Apple in court documents wrote that the government’s complaint over an alleged price fixing related to digital books is “fundamentally flawed”. Moreover, the company argued that competition had been non-existent prior to its entrance into the market because Amazon was imposing its wholesale model upon the industry and no party was willing to challenge it…

Reuters has the story:

“Apple’s entry into e-book distribution is classic procompetitive conduct” that created competition where none existed, Apple said in its court papers.

“For Apple to be subject to hindsight legal attack for a business strategy well-recognized as perfectly proper sends the wrong message to the market,” it added. “The government’s complaint against Apple is fundamentally flawed as a matter of fact and law.”

Apple’s executive Eddy Cue recently argued that the government doesn’t really understand the agency model, under which publishers are free to price their e-books on the iBookstore themselves while Apple gets to keep 30 percent of the proceeds.

Furthermore, Apple denied that the government “accurately characterized” the comment attributed to Jobs, who in an email exchange wrote that Apple and publishers should “create a real mainstream e-books market at $12.99 and $14.99”.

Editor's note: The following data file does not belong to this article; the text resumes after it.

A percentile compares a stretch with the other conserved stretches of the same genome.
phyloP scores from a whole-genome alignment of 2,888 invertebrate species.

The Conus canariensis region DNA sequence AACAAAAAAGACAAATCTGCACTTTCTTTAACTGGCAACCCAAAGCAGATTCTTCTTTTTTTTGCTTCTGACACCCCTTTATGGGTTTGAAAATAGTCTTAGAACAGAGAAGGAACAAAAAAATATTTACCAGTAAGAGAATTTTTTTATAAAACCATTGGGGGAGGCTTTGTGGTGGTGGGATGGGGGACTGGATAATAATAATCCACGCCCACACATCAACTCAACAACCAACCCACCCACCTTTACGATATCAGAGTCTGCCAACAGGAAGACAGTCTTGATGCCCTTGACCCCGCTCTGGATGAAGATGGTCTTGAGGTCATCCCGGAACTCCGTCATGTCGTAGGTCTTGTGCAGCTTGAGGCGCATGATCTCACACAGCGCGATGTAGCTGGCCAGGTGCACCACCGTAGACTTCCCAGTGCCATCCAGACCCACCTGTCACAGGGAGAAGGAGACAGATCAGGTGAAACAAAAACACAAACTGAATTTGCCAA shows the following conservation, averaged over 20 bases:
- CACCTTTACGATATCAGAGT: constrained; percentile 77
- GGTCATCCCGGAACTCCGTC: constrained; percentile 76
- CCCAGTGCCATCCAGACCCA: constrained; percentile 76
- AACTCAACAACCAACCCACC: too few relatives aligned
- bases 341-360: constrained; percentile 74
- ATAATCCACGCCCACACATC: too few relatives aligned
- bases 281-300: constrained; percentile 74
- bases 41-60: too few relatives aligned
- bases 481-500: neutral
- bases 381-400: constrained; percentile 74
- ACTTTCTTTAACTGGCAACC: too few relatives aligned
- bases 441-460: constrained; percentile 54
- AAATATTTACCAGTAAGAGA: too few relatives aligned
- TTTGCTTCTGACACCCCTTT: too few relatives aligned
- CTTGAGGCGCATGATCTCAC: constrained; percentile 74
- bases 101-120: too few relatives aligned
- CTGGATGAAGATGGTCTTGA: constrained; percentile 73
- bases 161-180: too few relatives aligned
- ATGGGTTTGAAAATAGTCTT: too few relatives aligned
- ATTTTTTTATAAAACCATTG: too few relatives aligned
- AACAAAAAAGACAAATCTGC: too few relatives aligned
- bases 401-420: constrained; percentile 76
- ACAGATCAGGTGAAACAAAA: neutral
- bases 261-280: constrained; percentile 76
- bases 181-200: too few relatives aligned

Amazon long favored wholesale model under which it exclusively sets prices of e-books sold on its store, with most of Kindle books costing up to $9.99.

Apple even wrote in court documents that its entrance into the digital books market fueled demand while forcing Amazon, Barnes & Noble and other proponents of wholesale model to create better e-reading hardware in order to remain competitive.

Apple recently said something along those lines, but this is the first time they’ve resorted to a pretty strong language in court documents pertaining to this case.

Greg Sandoval, writing for CNET, thinks Apple should settle because Amazon has outmaneuvered them in this case.

What do you think, is Apple putting its reputation on the line with this case?

Will their e-book agreement with publishers be portrayed anti-consumer, maybe even anti-competitive?